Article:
The Trade Desk chooses Madrid as a technological ‘hub’

Natalia Papiol, general director of The Trade Desk Spain.

The American multinational of advertising technology locates in Spain its second European center of technological development

The US advertising technology company The Trade Desk has selected Madrid to set up a European technology center. Being the company’s second hub in Europe after the one in London. The plan includes hiring fifteen engineers in the coming months, who will work on international development projects. The company plans to double the staff of this technological center during the next two or three years.

Natalia PapiolGeneral Manager of The Trade Desk in Spain, explains that the company has selected Madrid encouraged by the good performance of its commercial office, which started in 2017, and attracted by the highly qualified computer specialists and engineers in the country.

The Trade Desk is one of the big players in the programmatic advertising. Last year, the Californian multinational registered revenues of 1,200 million dollars, which represents a growth of 43%, while the adjusted EBITDA increased by 42% to 500 million dollars. Gross spending on its platform amounted to $6.2 billion, 47% more than in 2020.

The company has a stock market valuation of $36.3 billion, making it a the most valuable independent adtech outside the circle of digital giants of the sector such as Google and Facebook. “Faced with the fenced gardens of the technology giants, we are committed to an open Internet where brands can access any type of digital medium or channel to advertise without restrictions,” defends Papiol.

The executive underlines the potential of her business. “We access all the inventory outside these fenced gardens: publishing groups, big media, online radio, television, outdoor, native advertising, etc.,” she lists. For this reason, she remarks that decisions “do not affect them as much” as privacy changes announced by apple. “We have capillarity to get to everything else. There’s a lot of inventory,” she says.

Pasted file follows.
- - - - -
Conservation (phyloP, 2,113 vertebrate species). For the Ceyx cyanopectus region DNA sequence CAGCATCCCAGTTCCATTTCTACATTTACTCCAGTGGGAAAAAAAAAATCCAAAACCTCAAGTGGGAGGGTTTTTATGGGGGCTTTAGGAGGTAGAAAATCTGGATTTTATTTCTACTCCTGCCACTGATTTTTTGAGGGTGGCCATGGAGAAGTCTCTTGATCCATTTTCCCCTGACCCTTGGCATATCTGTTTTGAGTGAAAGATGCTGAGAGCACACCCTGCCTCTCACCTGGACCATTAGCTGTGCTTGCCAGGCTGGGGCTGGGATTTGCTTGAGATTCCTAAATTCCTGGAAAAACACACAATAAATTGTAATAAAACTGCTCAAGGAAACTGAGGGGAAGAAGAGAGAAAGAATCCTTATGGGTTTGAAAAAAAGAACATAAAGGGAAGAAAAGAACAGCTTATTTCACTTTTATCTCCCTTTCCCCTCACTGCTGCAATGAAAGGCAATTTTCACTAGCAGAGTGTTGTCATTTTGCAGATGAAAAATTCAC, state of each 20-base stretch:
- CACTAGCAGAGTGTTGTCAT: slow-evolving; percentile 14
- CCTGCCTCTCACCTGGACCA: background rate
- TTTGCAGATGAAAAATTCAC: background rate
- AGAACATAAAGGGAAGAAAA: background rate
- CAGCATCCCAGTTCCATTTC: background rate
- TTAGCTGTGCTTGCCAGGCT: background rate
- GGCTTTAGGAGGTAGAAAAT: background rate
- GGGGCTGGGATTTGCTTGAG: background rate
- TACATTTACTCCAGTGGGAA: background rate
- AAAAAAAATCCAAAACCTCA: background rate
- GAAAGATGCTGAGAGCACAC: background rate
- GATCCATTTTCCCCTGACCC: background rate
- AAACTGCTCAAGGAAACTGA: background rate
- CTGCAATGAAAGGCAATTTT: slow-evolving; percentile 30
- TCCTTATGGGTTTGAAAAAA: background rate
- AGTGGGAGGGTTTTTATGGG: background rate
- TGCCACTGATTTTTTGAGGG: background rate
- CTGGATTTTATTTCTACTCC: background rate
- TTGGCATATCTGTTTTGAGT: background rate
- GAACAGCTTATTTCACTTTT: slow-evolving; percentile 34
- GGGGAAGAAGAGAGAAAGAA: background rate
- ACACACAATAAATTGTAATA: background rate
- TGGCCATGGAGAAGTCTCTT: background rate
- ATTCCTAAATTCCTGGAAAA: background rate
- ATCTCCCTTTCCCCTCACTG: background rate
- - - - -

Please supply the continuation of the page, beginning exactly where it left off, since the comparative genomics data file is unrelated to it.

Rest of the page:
End of ‘cookies’

The Trade Desk grapples with the future end of cookies. “They only affect internet browsing, about 20% of data-driven ads today. Audio”.

With the end of the cookies, advertisers must find new ways to reach their audiences. Its a challenge but its also an opportunity. cookies have made a lot of sense, but are now obsolete and it is good news that they disappear“, says Papiol. “We are going to have more sophisticated solutions than cookies where it is going to be possible to safeguard the privacy of the user while the brands are going to be able to do that segmentation”, he explains.

Google, which has postponed until the end of 2023 its plan to eliminate cookies from third parties of your browser, proposes a new system to be able to serve personalized advertisements without the need to resort to tracking the browser’s fingerprint. Papiol mentions the company’s open technology offering, Unified ID 2.0. “We have made it available to the market and we can integrate with other solutions. It gives the feeling that Google’s solution is just for them,” he says.

The directive is displayed also optimistic about digital ad spend in Spain, which benefits “from the exponential increase in the consumption of digital media, which has led brands to divert budgets to digital environments”.

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